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For the 50 cubic centimetre mark, 49.938 grammes.
55

54.932
100

99.875 110

109.863

The correction for weight in vacuo is here disregarded.

The solutions necessary for the different forms of saccharimeter, taking observations in each case with 200 millimetre tubes, are as given below : 50 cubic centimetres will generally be found sufficient.

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For weighing the samples, Scheibler recommends basins with a lip made of German silver, a material not readily wetted by aqueous liquids.

1 Reduced to vacuo, the weights required, according to $ 69, are for the 50 cubic oentimetre mark, 49.888 grammes, and for the 100 cubic centimetre mark, 99.775 grammes of water at a temperature of 174° Cent.

2 Scheibler: Zeitsch. des Vereins für Rübenzuckerindustrie, 1870, 614.

The weighed substance should be dissolved directly in the basin, the contents poured into the flask, and the basin itself then carefully washed with a stream of water into the flask, care being taken that the latter does not get more than three-quarters filled.

$ 93. Decoloration of Solutions.-If the solution so prepared, as is usually the case with natural sugars, beet-juice, and the like, is more or less coloured and turbid, the addition of some clarifying substance becomes necessary.

The substance most commonly employed for the purpose is basic acetate of lead, in quantities of one or more cubic centimetres, according to the impurity of the sugar and the concentration of the solution. This usually throws down a heavy precipitate, by which various non-saccharine substances, as malic acid, aspartic acid, etc., are removed as lead salts, carrying down with them the particles which produce the turbidity. If the precipitate formed is small, it is convenient to add besides a few drops of solution of alum, so as to produce a precipitate of sulphate of lead. Too great excess of the basic acetate must be avoided, otherwise the filtered liquid will, in contact with the air, again become cloudy by the formation of carbonate of lead. This turbidity may, however, be dispelled by the addition of a drop of acetic acid. The basic acetate of lead is prepared by putting a finely powdered mixture of 3 parts ordinary acetate of lead and 1 part litharge along with 10 parts water in a closed flask, and allowing the mixture to remain until, aided by frequent shaking, only a small white residue remains undissolved. The filtered liquid should then have a specific gravity of from 1.23 to 1.24.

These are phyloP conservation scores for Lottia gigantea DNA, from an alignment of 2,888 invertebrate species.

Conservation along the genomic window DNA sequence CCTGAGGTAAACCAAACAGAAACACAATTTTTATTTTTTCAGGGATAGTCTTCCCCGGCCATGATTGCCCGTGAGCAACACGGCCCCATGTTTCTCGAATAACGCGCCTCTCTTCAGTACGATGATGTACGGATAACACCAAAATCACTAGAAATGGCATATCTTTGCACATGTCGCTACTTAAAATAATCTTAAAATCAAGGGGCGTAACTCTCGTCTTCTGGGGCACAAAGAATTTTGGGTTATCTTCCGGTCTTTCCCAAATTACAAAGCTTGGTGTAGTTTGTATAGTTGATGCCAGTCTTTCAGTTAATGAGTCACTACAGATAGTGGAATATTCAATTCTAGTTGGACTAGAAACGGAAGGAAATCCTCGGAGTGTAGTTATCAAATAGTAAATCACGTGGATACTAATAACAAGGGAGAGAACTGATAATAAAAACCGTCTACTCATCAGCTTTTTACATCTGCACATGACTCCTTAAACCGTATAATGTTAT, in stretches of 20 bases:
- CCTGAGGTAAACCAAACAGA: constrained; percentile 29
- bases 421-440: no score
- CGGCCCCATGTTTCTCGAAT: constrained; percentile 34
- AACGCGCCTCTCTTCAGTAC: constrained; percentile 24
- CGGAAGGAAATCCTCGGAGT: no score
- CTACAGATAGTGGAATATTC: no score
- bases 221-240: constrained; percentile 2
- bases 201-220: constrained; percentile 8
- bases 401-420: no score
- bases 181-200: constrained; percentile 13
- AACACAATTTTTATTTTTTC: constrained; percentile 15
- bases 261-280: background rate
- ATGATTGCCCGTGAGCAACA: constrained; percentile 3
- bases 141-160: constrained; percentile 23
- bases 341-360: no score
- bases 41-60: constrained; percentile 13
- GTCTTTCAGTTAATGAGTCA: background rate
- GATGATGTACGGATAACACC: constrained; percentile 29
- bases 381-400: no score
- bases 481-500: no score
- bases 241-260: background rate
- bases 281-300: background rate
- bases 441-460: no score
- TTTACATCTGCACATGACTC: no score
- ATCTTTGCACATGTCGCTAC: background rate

Aluminium hydrate, as recommended by Scheibler, can also be employed as a decolorant. This can be prepared by precipitating a solution of sulphate of aluminium or of alum by means of ammonia, and washing the precipitate by decantation until the wash-water no longer gives a blue colour to red litmus paper. The voluminous pulpy mass so obtained is to be preserved in a closed flask, from which, by means of a pipette with wide stem, quantities may be removed as required. For the clarification of 13.024 grammes of a sugar dissolved in a 50 cubic centimetre flask, from 3 to 5 cubic centimetres are generally required. The alumina is especially adapted for the removal of turbidity; but less so for the removal of colouring matters; and there

1 Scheibler: Zeitsch. des Vereins für Rübenzuckerindustrie, 1870, 223.